We have purchased and made some books with braille on them and they are his favorite books. He also likes books with textures, however if there is no texture or braille he becomes uninterested. The Mountbatten system would not only allow him to continue to become literate in braille, it will also allow us to braille any book that he may like to read. We believe that the Mountbatten system in our home would be an immense boost to their learning abilities. It will allow the two of them to progress faster and learn better if we have the ability to remain their "first teachers” at home even though they require special braille tools.
When their third child, Evie, was born with a visual impairment, they were on their way to understanding their abilities to teach braille literacy skills to blind children.
When, Evie, was born, my heart was broken again as I was told that my little girl would also have a visual impairment similar to her brother. Now we have the privilege of raising two visually impaired preschool children.
While most sighted children are introduced to the written word when they are infants, many visually impaired children are not introduced to braille until kindergarten. That is unacceptable.
Having a Mountbatten in our home will help both of my kids start their school years at the same level as sighted kids. Braille is to Ethan and Evie what letters and numbers are to Jaxon.
Even though their children are young, Brian and Heather realize the value of braille tools, not only in their early childhood years, but when they are also school age. They have a vision of their children’s futures built on a strong foundation in braille literacy.
The Mountbatten will not only be of use when they are young children but throughout their lives. With the features of being able to hook up to the PC the Mountbatten will play a huge role in my children's educations...doing their homework with it, learning on the computer, and writing their own stories.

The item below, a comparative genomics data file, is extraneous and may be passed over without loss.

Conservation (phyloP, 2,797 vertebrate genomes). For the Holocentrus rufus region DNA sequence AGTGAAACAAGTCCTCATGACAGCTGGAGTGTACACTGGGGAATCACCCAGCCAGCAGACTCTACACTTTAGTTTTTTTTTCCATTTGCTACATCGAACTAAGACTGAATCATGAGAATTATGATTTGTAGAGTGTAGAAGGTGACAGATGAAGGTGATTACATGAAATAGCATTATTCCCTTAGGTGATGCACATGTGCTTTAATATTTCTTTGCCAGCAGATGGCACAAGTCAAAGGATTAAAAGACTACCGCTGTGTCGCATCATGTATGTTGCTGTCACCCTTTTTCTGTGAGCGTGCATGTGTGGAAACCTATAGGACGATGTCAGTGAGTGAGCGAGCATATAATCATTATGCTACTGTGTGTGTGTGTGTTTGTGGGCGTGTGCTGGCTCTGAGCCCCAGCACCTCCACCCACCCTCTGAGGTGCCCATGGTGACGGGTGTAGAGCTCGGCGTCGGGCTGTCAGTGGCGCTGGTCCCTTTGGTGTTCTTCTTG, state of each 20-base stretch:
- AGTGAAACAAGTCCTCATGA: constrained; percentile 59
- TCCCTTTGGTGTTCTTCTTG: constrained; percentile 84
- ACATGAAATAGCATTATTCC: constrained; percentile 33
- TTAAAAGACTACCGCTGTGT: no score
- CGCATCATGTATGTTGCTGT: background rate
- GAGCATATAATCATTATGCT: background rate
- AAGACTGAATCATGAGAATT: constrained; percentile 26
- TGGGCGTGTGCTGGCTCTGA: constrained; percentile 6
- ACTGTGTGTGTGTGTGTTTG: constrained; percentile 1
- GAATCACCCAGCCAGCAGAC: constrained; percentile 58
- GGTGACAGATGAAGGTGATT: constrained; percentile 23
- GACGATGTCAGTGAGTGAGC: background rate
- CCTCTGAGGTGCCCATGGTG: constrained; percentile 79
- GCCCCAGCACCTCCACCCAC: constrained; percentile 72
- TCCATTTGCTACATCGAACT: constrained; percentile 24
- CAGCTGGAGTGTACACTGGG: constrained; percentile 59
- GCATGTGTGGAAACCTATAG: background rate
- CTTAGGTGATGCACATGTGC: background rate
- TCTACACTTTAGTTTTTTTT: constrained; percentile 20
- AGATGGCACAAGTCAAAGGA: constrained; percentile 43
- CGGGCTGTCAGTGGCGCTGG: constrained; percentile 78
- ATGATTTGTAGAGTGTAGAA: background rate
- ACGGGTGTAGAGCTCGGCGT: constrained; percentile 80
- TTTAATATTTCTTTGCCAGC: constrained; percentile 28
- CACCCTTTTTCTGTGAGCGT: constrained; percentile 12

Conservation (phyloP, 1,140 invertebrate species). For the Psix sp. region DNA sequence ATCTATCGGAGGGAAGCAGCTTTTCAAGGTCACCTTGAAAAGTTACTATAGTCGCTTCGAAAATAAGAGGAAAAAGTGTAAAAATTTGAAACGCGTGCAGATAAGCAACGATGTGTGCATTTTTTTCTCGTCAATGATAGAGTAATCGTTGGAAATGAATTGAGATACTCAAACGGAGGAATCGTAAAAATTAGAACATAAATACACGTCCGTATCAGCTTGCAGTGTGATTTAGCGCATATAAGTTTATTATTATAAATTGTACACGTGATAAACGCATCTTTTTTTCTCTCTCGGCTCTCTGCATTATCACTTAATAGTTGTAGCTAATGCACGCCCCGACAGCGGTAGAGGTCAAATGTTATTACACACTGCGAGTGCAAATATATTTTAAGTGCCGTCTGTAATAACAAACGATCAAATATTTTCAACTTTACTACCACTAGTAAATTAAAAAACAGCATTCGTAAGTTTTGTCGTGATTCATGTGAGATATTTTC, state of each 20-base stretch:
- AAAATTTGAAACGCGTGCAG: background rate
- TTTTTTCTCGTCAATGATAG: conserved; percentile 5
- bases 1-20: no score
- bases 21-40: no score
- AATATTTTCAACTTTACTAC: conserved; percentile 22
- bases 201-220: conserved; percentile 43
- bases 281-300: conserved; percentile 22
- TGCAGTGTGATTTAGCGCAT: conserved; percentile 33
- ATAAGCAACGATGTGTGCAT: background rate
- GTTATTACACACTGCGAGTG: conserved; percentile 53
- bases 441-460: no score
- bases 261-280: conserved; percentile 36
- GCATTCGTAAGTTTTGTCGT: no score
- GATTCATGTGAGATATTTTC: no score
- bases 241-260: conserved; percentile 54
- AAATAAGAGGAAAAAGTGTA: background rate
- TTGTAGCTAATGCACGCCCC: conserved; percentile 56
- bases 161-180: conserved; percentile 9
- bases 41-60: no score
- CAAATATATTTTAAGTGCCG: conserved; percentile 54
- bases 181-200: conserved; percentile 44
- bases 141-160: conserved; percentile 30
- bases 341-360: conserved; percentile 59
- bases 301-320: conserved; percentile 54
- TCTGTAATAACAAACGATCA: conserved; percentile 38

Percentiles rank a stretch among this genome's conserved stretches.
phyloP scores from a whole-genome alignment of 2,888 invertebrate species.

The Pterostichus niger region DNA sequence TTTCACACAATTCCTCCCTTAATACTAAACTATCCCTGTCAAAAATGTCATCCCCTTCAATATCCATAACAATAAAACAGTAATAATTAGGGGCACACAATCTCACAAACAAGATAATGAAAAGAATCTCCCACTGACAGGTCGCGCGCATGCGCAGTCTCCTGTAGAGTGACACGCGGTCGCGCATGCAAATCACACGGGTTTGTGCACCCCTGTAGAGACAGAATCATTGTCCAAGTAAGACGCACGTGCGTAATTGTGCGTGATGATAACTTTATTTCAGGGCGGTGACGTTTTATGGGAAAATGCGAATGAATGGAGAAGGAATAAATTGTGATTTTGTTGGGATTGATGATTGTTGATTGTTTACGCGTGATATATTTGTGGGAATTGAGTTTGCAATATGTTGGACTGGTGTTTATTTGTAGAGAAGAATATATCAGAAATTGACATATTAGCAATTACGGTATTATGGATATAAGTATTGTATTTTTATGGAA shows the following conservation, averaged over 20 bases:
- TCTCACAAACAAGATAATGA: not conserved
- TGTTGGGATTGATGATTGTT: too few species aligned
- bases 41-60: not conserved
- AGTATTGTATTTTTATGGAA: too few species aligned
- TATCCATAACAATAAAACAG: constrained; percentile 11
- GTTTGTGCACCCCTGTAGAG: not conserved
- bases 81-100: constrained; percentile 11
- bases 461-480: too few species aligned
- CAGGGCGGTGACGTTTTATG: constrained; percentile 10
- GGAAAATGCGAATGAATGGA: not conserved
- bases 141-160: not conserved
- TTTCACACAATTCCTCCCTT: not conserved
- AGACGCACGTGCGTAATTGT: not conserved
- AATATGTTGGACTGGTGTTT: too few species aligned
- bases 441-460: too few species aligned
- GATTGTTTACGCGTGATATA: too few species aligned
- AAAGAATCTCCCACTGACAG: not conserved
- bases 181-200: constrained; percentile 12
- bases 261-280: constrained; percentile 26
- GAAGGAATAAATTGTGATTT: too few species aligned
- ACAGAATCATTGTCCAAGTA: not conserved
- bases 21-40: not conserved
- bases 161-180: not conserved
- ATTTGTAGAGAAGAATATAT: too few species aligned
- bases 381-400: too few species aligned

Reading and writing are the foundations of learning. To my children braille is reading and writing.
To me the Mountbatten brings fundamental learning into my house. Beyond that it is also the key to unlock the door to their imaginations and explore the world of the written word. A door they couldn't open without it.
With braille literacy starting at home, our children will be able meet or exceed the literacy skills of sighted kids of the same age. There is no education without literacy. There is no success in life for a person who has no education.
Congratulations to the Jones family and best wishes for their commitment and support for braille literacy.
An honorable mention goes to the Ingram Family of San Pedro, CA:
"We see the Mountbatten as an amazing tool that could open up the world of braille literacy to our three special needs children. We believe that literacy is the key to a full and rounded life and that all should be provided the opportunity and encouragement to learn. We believe that those who have the potential, but do not learn to read and write are imprisoned in many ways and are kept from becoming all that they can be, kept from full participation in society, and kept from meaningful employment."
To learn more about how the Mountbatten can introduce students to braille literacy in a fun and inclusive manner visit:
More info about HumanWare support for Braille Literacy